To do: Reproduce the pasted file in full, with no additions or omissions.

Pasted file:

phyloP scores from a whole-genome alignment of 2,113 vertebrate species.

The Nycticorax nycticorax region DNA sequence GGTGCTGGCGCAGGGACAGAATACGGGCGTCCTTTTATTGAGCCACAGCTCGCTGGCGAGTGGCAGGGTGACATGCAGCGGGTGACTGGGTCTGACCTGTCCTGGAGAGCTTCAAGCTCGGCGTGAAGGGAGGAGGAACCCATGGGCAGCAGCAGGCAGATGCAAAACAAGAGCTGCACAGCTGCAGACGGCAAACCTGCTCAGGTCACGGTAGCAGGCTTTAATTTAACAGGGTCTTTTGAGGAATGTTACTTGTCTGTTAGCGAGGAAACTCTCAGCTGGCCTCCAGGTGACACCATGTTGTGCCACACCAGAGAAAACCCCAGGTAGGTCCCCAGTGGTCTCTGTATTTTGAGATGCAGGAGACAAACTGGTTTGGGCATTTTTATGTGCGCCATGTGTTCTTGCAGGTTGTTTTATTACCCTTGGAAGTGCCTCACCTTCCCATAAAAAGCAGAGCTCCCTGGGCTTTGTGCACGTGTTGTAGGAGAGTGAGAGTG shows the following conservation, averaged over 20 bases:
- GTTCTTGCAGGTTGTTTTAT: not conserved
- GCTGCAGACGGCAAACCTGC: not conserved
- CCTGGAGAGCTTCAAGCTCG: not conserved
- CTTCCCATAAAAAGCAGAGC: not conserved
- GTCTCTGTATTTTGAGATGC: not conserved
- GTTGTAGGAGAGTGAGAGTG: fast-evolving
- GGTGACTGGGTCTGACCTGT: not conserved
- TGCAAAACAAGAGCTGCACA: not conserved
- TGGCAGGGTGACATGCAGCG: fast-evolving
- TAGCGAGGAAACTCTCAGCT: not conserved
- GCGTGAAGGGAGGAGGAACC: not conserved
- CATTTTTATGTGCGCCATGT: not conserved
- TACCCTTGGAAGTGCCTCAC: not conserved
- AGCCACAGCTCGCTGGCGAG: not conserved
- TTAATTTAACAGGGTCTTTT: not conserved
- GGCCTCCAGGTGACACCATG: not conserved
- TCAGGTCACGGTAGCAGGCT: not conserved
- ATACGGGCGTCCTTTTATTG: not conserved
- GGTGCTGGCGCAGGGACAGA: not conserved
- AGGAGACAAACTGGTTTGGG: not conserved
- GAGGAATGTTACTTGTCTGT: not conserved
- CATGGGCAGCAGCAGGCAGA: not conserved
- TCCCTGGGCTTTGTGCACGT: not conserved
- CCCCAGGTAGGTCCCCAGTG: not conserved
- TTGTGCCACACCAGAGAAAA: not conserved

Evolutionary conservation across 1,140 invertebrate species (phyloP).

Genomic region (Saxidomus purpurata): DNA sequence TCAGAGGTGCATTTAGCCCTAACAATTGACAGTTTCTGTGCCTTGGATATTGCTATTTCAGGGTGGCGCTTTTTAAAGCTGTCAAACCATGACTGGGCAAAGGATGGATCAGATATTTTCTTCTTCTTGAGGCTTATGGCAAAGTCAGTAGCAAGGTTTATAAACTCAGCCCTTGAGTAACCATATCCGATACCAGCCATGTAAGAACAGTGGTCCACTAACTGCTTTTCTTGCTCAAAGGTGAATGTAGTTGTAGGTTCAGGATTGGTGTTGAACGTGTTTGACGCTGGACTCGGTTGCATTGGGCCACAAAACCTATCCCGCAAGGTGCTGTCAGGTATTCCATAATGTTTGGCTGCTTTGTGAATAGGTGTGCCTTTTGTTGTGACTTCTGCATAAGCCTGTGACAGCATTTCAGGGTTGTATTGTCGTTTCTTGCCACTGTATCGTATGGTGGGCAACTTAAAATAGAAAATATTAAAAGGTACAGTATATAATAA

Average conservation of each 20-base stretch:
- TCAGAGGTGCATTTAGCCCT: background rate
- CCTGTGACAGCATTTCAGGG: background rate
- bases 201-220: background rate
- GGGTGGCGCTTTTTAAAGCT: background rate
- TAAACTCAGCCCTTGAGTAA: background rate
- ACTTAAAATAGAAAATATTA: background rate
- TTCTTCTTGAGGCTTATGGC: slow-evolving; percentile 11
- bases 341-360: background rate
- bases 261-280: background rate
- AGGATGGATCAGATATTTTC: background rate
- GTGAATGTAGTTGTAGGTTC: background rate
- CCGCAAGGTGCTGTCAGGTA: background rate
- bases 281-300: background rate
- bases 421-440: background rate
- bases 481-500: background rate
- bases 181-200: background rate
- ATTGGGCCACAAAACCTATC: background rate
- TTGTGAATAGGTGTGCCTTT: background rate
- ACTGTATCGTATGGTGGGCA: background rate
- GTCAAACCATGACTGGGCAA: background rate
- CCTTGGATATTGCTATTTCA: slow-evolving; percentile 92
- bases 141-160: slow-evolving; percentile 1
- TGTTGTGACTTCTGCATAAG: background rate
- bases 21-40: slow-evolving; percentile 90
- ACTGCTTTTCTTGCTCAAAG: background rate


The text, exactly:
phyloP scores from a whole-genome alignment of 2,113 vertebrate species.

The Nycticorax nycticorax region DNA sequence GGTGCTGGCGCAGGGACAGAATACGGGCGTCCTTTTATTGAGCCACAGCTCGCTGGCGAGTGGCAGGGTGACATGCAGCGGGTGACTGGGTCTGACCTGTCCTGGAGAGCTTCAAGCTCGGCGTGAAGGGAGGAGGAACCCATGGGCAGCAGCAGGCAGATGCAAAACAAGAGCTGCACAGCTGCAGACGGCAAACCTGCTCAGGTCACGGTAGCAGGCTTTAATTTAACAGGGTCTTTTGAGGAATGTTACTTGTCTGTTAGCGAGGAAACTCTCAGCTGGCCTCCAGGTGACACCATGTTGTGCCACACCAGAGAAAACCCCAGGTAGGTCCCCAGTGGTCTCTGTATTTTGAGATGCAGGAGACAAACTGGTTTGGGCATTTTTATGTGCGCCATGTGTTCTTGCAGGTTGTTTTATTACCCTTGGAAGTGCCTCACCTTCCCATAAAAAGCAGAGCTCCCTGGGCTTTGTGCACGTGTTGTAGGAGAGTGAGAGTG shows the following conservation, averaged over 20 bases:
- GTTCTTGCAGGTTGTTTTAT: not conserved
- GCTGCAGACGGCAAACCTGC: not conserved
- CCTGGAGAGCTTCAAGCTCG: not conserved
- CTTCCCATAAAAAGCAGAGC: not conserved
- GTCTCTGTATTTTGAGATGC: not conserved
- GTTGTAGGAGAGTGAGAGTG: fast-evolving
- GGTGACTGGGTCTGACCTGT: not conserved
- TGCAAAACAAGAGCTGCACA: not conserved
- TGGCAGGGTGACATGCAGCG: fast-evolving
- TAGCGAGGAAACTCTCAGCT: not conserved
- GCGTGAAGGGAGGAGGAACC: not conserved
- CATTTTTATGTGCGCCATGT: not conserved
- TACCCTTGGAAGTGCCTCAC: not conserved
- AGCCACAGCTCGCTGGCGAG: not conserved
- TTAATTTAACAGGGTCTTTT: not conserved
- GGCCTCCAGGTGACACCATG: not conserved
- TCAGGTCACGGTAGCAGGCT: not conserved
- ATACGGGCGTCCTTTTATTG: not conserved
- GGTGCTGGCGCAGGGACAGA: not conserved
- AGGAGACAAACTGGTTTGGG: not conserved
- GAGGAATGTTACTTGTCTGT: not conserved
- CATGGGCAGCAGCAGGCAGA: not conserved
- TCCCTGGGCTTTGTGCACGT: not conserved
- CCCCAGGTAGGTCCCCAGTG: not conserved
- TTGTGCCACACCAGAGAAAA: not conserved

Evolutionary conservation across 1,140 invertebrate species (phyloP).

Genomic region (Saxidomus purpurata): DNA sequence TCAGAGGTGCATTTAGCCCTAACAATTGACAGTTTCTGTGCCTTGGATATTGCTATTTCAGGGTGGCGCTTTTTAAAGCTGTCAAACCATGACTGGGCAAAGGATGGATCAGATATTTTCTTCTTCTTGAGGCTTATGGCAAAGTCAGTAGCAAGGTTTATAAACTCAGCCCTTGAGTAACCATATCCGATACCAGCCATGTAAGAACAGTGGTCCACTAACTGCTTTTCTTGCTCAAAGGTGAATGTAGTTGTAGGTTCAGGATTGGTGTTGAACGTGTTTGACGCTGGACTCGGTTGCATTGGGCCACAAAACCTATCCCGCAAGGTGCTGTCAGGTATTCCATAATGTTTGGCTGCTTTGTGAATAGGTGTGCCTTTTGTTGTGACTTCTGCATAAGCCTGTGACAGCATTTCAGGGTTGTATTGTCGTTTCTTGCCACTGTATCGTATGGTGGGCAACTTAAAATAGAAAATATTAAAAGGTACAGTATATAATAA

Average conservation of each 20-base stretch:
- TCAGAGGTGCATTTAGCCCT: background rate
- CCTGTGACAGCATTTCAGGG: background rate
- bases 201-220: background rate
- GGGTGGCGCTTTTTAAAGCT: background rate
- TAAACTCAGCCCTTGAGTAA: background rate
- ACTTAAAATAGAAAATATTA: background rate
- TTCTTCTTGAGGCTTATGGC: slow-evolving; percentile 11
- bases 341-360: background rate
- bases 261-280: background rate
- AGGATGGATCAGATATTTTC: background rate
- GTGAATGTAGTTGTAGGTTC: background rate
- CCGCAAGGTGCTGTCAGGTA: background rate
- bases 281-300: background rate
- bases 421-440: background rate
- bases 481-500: background rate
- bases 181-200: background rate
- ATTGGGCCACAAAACCTATC: background rate
- TTGTGAATAGGTGTGCCTTT: background rate
- ACTGTATCGTATGGTGGGCA: background rate
- GTCAAACCATGACTGGGCAA: background rate
- CCTTGGATATTGCTATTTCA: slow-evolving; percentile 92
- bases 141-160: slow-evolving; percentile 1
- TGTTGTGACTTCTGCATAAG: background rate
- bases 21-40: slow-evolving; percentile 90
- ACTGCTTTTCTTGCTCAAAG: background rate